COLUMBIA, SC (WCSC) - For the first time, a case of travel-associated Zika infection has been confirmed in South Carolina, the state's Department of Health and Environmental Control confirmed Friday.
The case was confirmed in a person who recently traveled to a country with active transmission of the virus, according to a release from DHEC.
"The individual did not have symptoms and was not contagious by the time they returned to the United States," the release states. "Therefore, there is no risk to public health and no risk of transmission to people or mosquitoes in South Carolina at this time. To protect patient confidentiality no additional details on this individual will be provided."
Mosquitoes in South Carolina have not been found to carry the Zika virus so far. Mosquitoes that do carry the virus in other countries transmit it through biting.
"We had expected to see a case appear in South Carolina eventually as more people vacation to countries where the Zika virus is actively spreading," DHEC medical consultant Dr. Teresa Foo said. "As our state's public health agency, we actively monitor for the arrival of new diseases in South Carolina in an effort to help stop the spread of the illness."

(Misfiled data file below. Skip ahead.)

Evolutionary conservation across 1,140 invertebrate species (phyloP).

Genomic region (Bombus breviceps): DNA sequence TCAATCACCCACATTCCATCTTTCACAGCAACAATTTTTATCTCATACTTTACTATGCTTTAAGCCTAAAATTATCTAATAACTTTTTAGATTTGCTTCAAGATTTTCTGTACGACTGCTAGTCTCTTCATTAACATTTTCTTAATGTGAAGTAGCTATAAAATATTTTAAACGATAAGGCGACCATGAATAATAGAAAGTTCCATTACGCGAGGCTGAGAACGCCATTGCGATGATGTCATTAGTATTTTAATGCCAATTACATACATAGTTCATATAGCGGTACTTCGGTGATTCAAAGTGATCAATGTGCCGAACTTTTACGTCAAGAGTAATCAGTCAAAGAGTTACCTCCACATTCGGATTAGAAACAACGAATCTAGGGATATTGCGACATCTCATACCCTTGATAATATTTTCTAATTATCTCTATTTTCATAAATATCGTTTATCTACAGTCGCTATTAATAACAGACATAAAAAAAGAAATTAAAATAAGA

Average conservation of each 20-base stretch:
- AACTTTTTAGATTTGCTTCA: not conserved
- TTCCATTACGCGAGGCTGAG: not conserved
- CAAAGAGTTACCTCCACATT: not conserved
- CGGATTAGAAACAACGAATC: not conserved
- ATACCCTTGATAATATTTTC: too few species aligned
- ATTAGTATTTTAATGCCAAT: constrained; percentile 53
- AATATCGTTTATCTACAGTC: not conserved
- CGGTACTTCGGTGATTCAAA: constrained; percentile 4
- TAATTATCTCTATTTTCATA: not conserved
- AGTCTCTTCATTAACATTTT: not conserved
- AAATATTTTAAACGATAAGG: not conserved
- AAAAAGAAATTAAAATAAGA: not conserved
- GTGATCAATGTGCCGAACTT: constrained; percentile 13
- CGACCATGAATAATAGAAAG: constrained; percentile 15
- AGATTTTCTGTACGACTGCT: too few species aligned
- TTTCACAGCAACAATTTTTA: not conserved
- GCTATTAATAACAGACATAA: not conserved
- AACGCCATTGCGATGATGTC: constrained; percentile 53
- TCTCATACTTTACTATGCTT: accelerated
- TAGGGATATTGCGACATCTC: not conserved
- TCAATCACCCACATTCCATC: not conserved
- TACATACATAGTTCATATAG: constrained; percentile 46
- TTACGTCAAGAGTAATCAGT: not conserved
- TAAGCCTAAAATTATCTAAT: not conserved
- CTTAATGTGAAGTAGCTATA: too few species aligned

While the primary mosquito that can carry Zika virus, Aedes aegypti, is only found in small numbers in the Lowcountry, another possible carrier, Aedes albopictus, is more common, health officials say.
DHEC encourages all individuals, as a routine precaution, to protect themselves against mosquito bites.
When traveling to any country with active Zika transmission, travelers should proactively take steps to prevent mosquito bites, such as:
- using insect repellent,
- wearing long sleeves and pants,
- staying in places with air conditioning or that use window and door screens.
Most people infected with the Zika virus do not have any symptoms. When symptoms are present, the most common are fever, rash, joint pain and conjunctivitis (red eyes).
Symptoms of Zika infection can often be mild, yet last as long as one week. Zika virus can be passed from a pregnant woman to her fetus, and infection during pregnancy can cause serious birth defect of the brain called microcephaly and other severe birth defects.
The CDC recommends that all women who are pregnant should not travel to areas abroad where Zika virus transmission is ongoing.
The Associated Press reported there have been 426 cases of Zika reported in 50 states, all linked to travel to outbreak areas.